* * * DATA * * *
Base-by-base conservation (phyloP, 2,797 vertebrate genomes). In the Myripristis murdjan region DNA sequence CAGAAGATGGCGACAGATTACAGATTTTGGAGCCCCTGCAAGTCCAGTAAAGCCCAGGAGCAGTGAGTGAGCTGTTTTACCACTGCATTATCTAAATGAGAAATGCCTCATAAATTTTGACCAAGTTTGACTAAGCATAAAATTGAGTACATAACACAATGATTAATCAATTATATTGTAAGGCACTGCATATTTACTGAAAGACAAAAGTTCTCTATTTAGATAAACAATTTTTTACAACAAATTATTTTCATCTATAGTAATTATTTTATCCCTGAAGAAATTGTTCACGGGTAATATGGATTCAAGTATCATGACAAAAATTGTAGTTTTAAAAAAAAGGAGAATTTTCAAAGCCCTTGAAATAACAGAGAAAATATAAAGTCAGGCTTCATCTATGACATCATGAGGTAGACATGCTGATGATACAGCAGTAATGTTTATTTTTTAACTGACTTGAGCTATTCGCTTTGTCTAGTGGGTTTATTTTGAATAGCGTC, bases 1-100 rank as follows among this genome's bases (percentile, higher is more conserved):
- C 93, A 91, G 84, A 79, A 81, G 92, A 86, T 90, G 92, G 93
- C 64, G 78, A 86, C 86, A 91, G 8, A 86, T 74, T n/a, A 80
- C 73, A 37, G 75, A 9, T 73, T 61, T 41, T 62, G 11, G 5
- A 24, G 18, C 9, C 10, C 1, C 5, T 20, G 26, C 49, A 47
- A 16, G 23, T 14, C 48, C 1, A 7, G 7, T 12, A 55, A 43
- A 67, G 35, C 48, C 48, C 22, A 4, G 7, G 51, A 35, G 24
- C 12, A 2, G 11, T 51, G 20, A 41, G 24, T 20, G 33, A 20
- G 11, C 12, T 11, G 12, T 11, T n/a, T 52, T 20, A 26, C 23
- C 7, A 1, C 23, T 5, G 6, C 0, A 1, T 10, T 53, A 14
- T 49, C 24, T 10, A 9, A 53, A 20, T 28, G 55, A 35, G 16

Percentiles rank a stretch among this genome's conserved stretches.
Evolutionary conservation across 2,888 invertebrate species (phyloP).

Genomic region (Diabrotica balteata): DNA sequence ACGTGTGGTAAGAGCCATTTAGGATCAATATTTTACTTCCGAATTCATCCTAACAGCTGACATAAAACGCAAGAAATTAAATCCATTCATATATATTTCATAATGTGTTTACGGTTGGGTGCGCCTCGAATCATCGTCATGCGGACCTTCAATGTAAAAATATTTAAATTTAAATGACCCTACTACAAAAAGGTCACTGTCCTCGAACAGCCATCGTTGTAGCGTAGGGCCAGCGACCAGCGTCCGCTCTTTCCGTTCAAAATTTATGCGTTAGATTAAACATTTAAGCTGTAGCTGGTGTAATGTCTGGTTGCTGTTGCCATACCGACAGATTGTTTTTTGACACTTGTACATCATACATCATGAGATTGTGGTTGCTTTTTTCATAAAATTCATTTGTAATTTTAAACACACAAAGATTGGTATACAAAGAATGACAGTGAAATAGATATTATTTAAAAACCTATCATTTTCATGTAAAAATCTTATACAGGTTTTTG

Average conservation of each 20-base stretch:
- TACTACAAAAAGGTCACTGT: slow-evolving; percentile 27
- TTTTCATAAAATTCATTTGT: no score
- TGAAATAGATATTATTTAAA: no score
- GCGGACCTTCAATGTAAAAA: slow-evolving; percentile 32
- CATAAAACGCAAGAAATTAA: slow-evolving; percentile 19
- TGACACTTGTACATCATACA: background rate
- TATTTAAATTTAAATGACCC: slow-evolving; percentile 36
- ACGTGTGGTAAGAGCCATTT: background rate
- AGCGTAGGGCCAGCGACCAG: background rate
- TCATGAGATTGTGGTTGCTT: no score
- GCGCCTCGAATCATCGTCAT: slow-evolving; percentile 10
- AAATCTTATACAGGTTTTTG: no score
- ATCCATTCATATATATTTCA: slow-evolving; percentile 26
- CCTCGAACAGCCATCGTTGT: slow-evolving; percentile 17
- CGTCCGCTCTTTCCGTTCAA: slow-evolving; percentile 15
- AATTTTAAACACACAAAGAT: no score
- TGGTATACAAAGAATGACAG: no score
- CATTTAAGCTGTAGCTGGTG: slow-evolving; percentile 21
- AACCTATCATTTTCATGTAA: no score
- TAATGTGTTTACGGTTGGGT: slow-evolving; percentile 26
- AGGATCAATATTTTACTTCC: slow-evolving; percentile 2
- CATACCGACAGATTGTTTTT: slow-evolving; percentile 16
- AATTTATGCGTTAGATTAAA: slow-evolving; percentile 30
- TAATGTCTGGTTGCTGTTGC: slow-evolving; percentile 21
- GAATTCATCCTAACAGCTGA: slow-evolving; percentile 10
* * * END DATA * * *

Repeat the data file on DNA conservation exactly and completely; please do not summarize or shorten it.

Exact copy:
Base-by-base conservation (phyloP, 2,797 vertebrate genomes). In the Myripristis murdjan region DNA sequence CAGAAGATGGCGACAGATTACAGATTTTGGAGCCCCTGCAAGTCCAGTAAAGCCCAGGAGCAGTGAGTGAGCTGTTTTACCACTGCATTATCTAAATGAGAAATGCCTCATAAATTTTGACCAAGTTTGACTAAGCATAAAATTGAGTACATAACACAATGATTAATCAATTATATTGTAAGGCACTGCATATTTACTGAAAGACAAAAGTTCTCTATTTAGATAAACAATTTTTTACAACAAATTATTTTCATCTATAGTAATTATTTTATCCCTGAAGAAATTGTTCACGGGTAATATGGATTCAAGTATCATGACAAAAATTGTAGTTTTAAAAAAAAGGAGAATTTTCAAAGCCCTTGAAATAACAGAGAAAATATAAAGTCAGGCTTCATCTATGACATCATGAGGTAGACATGCTGATGATACAGCAGTAATGTTTATTTTTTAACTGACTTGAGCTATTCGCTTTGTCTAGTGGGTTTATTTTGAATAGCGTC, bases 1-100 rank as follows among this genome's bases (percentile, higher is more conserved):
- C 93, A 91, G 84, A 79, A 81, G 92, A 86, T 90, G 92, G 93
- C 64, G 78, A 86, C 86, A 91, G 8, A 86, T 74, T n/a, A 80
- C 73, A 37, G 75, A 9, T 73, T 61, T 41, T 62, G 11, G 5
- A 24, G 18, C 9, C 10, C 1, C 5, T 20, G 26, C 49, A 47
- A 16, G 23, T 14, C 48, C 1, A 7, G 7, T 12, A 55, A 43
- A 67, G 35, C 48, C 48, C 22, A 4, G 7, G 51, A 35, G 24
- C 12, A 2, G 11, T 51, G 20, A 41, G 24, T 20, G 33, A 20
- G 11, C 12, T 11, G 12, T 11, T n/a, T 52, T 20, A 26, C 23
- C 7, A 1, C 23, T 5, G 6, C 0, A 1, T 10, T 53, A 14
- T 49, C 24, T 10, A 9, A 53, A 20, T 28, G 55, A 35, G 16

Percentiles rank a stretch among this genome's conserved stretches.
Evolutionary conservation across 2,888 invertebrate species (phyloP).

Genomic region (Diabrotica balteata): DNA sequence ACGTGTGGTAAGAGCCATTTAGGATCAATATTTTACTTCCGAATTCATCCTAACAGCTGACATAAAACGCAAGAAATTAAATCCATTCATATATATTTCATAATGTGTTTACGGTTGGGTGCGCCTCGAATCATCGTCATGCGGACCTTCAATGTAAAAATATTTAAATTTAAATGACCCTACTACAAAAAGGTCACTGTCCTCGAACAGCCATCGTTGTAGCGTAGGGCCAGCGACCAGCGTCCGCTCTTTCCGTTCAAAATTTATGCGTTAGATTAAACATTTAAGCTGTAGCTGGTGTAATGTCTGGTTGCTGTTGCCATACCGACAGATTGTTTTTTGACACTTGTACATCATACATCATGAGATTGTGGTTGCTTTTTTCATAAAATTCATTTGTAATTTTAAACACACAAAGATTGGTATACAAAGAATGACAGTGAAATAGATATTATTTAAAAACCTATCATTTTCATGTAAAAATCTTATACAGGTTTTTG

Average conservation of each 20-base stretch:
- TACTACAAAAAGGTCACTGT: slow-evolving; percentile 27
- TTTTCATAAAATTCATTTGT: no score
- TGAAATAGATATTATTTAAA: no score
- GCGGACCTTCAATGTAAAAA: slow-evolving; percentile 32
- CATAAAACGCAAGAAATTAA: slow-evolving; percentile 19
- TGACACTTGTACATCATACA: background rate
- TATTTAAATTTAAATGACCC: slow-evolving; percentile 36
- ACGTGTGGTAAGAGCCATTT: background rate
- AGCGTAGGGCCAGCGACCAG: background rate
- TCATGAGATTGTGGTTGCTT: no score
- GCGCCTCGAATCATCGTCAT: slow-evolving; percentile 10
- AAATCTTATACAGGTTTTTG: no score
- ATCCATTCATATATATTTCA: slow-evolving; percentile 26
- CCTCGAACAGCCATCGTTGT: slow-evolving; percentile 17
- CGTCCGCTCTTTCCGTTCAA: slow-evolving; percentile 15
- AATTTTAAACACACAAAGAT: no score
- TGGTATACAAAGAATGACAG: no score
- CATTTAAGCTGTAGCTGGTG: slow-evolving; percentile 21
- AACCTATCATTTTCATGTAA: no score
- TAATGTGTTTACGGTTGGGT: slow-evolving; percentile 26
- AGGATCAATATTTTACTTCC: slow-evolving; percentile 2
- CATACCGACAGATTGTTTTT: slow-evolving; percentile 16
- AATTTATGCGTTAGATTAAA: slow-evolving; percentile 30
- TAATGTCTGGTTGCTGTTGC: slow-evolving; percentile 21
- GAATTCATCCTAACAGCTGA: slow-evolving; percentile 10